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IndeVets Blog

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October 22, 2020

How COVID amplifies burnout in vets, plus 4 tips for maintaining well-being (from a veterinary life coach!)

By Andrew Heller, DVM

In a recent informal survey on Facebook’s NOMV group, veterinarians were asked: What 3 things do you think contribute most to burnout at work? Over 200 veterinarian responded, and these were the most common answers given:

  1. My boss, my boss, my boss (sorry guys)
  2. Poor management
  3. Inability to say “no”
  4. Overscheduling, understaffing, resulting in inability to provide optimal medical care
  5. “Stupid people”
  6. Lack of control over one’s time
  7. Not feeling appreciated; No support from boss or staff
  8. Toxic clients – overdemanding and rude; emotional blackmail
  9. No breaks – too much overtime, not enough vacation
  10. Being underpaid

There has been so much written about the topic of burnout in the veterinary industry over the past several years, but since COVID-19 has entered our lives, this phenomenon has taken on a whole new form. I believe it’s important that we recognize that although they share the basic root causes, COVID burnout is not the same as pre-COVID burnout. I have personally seen it amplified over the past several months, not only with doctors applying to join IndeVets, but with doctors on our own team.

Combatting compassion fatigue and decision fatigue

The answers to the survey question above are reasons people quit their jobs, but we’ve long known that the main contributors to burnout are compassion fatigue and decision fatigue.

Veterinarians are often faced with life or death decisions for animals that cannot speak for themselves and with owners that cannot always afford the required treatment to heal or save their pets. This issue hasn’t significantly changed during the COVID era, but the fundamental interactions between veterinarians and pet owners have.

I sat down with life coach, Kevin Cornelio (Vets for Life), who specializes in helping veterinarians cope with some of these issues. He reminded me that compassion fatigue is caused by stress from “other people’s (or our patient’s) pain” and the pressures that arise from those interactions or lack thereof.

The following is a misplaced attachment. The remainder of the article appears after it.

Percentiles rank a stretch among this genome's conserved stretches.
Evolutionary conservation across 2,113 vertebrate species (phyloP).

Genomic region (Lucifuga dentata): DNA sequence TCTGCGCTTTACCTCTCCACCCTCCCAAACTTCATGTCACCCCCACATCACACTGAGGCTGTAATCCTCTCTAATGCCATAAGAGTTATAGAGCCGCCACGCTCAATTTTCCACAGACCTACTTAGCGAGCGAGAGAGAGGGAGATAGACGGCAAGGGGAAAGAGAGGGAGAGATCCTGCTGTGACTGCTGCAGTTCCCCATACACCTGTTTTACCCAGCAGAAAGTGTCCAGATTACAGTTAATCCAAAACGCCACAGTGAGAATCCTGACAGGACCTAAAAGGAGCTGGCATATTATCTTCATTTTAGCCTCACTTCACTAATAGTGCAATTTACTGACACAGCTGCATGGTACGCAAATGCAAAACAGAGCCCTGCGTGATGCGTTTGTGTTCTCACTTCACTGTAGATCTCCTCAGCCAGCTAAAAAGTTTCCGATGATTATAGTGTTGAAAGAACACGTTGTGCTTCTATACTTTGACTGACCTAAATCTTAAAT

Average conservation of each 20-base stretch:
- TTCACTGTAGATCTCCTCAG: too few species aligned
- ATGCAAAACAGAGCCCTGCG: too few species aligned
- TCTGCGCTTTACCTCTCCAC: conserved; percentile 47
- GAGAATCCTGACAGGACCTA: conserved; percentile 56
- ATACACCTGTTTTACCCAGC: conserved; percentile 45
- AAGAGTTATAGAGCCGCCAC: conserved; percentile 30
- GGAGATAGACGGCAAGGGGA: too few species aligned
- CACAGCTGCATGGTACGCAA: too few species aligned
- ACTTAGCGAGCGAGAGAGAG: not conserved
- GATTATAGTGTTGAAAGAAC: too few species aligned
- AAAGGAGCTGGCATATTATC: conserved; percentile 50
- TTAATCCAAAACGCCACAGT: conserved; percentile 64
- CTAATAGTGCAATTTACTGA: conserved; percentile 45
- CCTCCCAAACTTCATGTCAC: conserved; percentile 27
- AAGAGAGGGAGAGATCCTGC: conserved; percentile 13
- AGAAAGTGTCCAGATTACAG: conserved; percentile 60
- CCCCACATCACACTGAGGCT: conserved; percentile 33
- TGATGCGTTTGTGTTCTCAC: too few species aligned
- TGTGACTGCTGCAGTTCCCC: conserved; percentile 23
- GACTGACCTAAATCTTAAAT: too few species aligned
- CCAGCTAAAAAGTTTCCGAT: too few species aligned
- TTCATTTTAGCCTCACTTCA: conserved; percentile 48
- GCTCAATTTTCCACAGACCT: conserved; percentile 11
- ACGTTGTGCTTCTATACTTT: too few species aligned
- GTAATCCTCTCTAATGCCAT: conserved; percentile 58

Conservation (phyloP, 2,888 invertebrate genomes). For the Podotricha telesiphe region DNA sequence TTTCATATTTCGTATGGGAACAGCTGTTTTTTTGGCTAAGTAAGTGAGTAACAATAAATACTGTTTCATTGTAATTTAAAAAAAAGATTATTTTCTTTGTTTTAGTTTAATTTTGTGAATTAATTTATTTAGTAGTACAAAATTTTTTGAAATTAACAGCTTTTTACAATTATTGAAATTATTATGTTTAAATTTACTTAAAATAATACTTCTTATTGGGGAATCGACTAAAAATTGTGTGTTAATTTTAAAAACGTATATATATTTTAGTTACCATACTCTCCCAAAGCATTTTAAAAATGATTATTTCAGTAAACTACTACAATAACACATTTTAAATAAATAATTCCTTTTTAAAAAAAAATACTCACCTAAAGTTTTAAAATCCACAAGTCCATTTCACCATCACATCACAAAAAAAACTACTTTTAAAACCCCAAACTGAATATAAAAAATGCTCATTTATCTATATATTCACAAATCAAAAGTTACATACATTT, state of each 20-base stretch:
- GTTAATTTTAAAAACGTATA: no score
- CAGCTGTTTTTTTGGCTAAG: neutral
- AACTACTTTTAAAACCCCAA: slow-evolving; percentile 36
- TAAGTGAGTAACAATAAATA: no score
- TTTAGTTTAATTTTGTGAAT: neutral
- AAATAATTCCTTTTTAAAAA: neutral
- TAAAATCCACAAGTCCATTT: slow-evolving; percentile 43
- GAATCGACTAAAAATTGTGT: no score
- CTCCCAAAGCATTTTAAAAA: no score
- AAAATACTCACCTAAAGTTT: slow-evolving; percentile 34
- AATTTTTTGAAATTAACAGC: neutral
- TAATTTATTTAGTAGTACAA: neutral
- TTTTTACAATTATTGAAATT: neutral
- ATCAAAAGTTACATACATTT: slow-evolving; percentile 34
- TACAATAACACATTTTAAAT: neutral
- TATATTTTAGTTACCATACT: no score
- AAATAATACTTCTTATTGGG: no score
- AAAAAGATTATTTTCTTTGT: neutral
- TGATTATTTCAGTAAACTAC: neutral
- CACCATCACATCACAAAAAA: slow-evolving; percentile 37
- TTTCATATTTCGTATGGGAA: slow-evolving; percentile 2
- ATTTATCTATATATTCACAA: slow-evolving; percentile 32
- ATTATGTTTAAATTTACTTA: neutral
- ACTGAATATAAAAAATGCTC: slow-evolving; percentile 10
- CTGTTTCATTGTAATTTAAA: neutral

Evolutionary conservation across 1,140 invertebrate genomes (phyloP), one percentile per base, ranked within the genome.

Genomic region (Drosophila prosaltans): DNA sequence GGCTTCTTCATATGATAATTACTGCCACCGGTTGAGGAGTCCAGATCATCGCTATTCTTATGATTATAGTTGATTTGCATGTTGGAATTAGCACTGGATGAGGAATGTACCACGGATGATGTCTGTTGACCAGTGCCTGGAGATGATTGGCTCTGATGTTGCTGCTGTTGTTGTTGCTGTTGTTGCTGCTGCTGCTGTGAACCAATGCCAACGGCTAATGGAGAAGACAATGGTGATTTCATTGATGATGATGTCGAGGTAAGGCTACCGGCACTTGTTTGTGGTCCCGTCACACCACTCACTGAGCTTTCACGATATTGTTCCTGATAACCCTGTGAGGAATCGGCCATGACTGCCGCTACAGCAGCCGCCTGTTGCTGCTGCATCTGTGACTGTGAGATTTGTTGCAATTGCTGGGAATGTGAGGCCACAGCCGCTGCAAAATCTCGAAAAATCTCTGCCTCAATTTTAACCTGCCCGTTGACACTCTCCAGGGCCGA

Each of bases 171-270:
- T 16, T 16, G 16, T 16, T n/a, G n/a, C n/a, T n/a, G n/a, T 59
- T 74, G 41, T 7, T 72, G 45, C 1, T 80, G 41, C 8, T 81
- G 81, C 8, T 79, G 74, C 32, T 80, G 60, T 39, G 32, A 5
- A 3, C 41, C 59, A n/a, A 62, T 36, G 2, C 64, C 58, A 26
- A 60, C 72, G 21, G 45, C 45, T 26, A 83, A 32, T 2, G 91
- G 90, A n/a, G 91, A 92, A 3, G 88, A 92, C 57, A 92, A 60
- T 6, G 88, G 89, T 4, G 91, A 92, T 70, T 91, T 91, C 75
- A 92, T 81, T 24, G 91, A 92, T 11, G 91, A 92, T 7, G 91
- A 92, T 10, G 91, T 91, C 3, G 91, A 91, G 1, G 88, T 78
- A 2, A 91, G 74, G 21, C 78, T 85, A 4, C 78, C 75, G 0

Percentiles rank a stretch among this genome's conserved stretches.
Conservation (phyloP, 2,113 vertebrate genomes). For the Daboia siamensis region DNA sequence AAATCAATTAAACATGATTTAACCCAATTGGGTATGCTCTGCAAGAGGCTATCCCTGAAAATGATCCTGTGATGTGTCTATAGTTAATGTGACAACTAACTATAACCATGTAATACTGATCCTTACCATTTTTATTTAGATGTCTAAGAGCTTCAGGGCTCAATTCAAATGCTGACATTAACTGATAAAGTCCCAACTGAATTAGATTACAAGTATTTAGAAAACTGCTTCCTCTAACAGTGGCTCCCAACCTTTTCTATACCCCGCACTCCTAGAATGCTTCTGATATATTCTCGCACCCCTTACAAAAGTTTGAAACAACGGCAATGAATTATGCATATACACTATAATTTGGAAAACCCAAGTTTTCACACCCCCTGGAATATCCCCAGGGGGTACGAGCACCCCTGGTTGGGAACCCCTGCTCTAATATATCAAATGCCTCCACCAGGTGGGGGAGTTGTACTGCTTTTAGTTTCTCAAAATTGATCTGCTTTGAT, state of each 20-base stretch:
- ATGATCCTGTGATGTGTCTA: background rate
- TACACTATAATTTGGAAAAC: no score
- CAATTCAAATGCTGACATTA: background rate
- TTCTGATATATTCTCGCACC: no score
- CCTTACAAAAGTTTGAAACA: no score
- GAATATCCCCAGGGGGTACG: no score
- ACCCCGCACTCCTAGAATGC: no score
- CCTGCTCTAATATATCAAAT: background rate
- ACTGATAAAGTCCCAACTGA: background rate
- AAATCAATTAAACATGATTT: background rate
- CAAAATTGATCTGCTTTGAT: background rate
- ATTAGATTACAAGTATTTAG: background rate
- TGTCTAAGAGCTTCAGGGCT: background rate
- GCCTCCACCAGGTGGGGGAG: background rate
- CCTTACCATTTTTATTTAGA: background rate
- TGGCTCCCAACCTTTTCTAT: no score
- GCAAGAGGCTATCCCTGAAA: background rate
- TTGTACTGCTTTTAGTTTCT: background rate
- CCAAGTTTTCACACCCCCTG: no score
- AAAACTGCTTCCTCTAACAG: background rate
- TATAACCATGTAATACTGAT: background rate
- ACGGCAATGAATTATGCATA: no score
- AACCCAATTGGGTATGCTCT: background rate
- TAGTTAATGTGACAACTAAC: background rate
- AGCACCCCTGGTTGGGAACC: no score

As the survey highlights, most practices today are busier than ever, understaffed for their demand, and concerned about the physical risks of interactions between staff and clients, and interactions with pets. These circumstances are not amenable to building relationships, which is fundamental to a veterinarian’s ability to be an effective caregiver.

Limiting face to face interactions via curbside medicine prevents a veterinarian from connecting with their clients, empathizing and readying body language, and often prevents them from understanding the case in a holistic way. Making decisions when the client is out of the room exacerbates decision fatigue. Remember that clients are also under more pressure and anxiety these days, and with the increased volume of cases, these issues are being magnified.

Cornelio says the normal ability to reach compassion satisfaction relies on our ability to portray empathy, which is difficult to do on a phone call or in a brief conversation through a car window. What else would we expect other than burnout?

Thankfully, he provided some helpful tips on how to combat this with the goal of enabling us to achieve success and fulfillment.

4 tips to avoiding burnout

There is little doubt that COVID burnout may be the worst kind veterinarians have had to deal with, but the first step is understanding the root cause, and dealing with it before it consumes you.

Andrew Heller, DVM is Chief Growth Officer of IndeVets.

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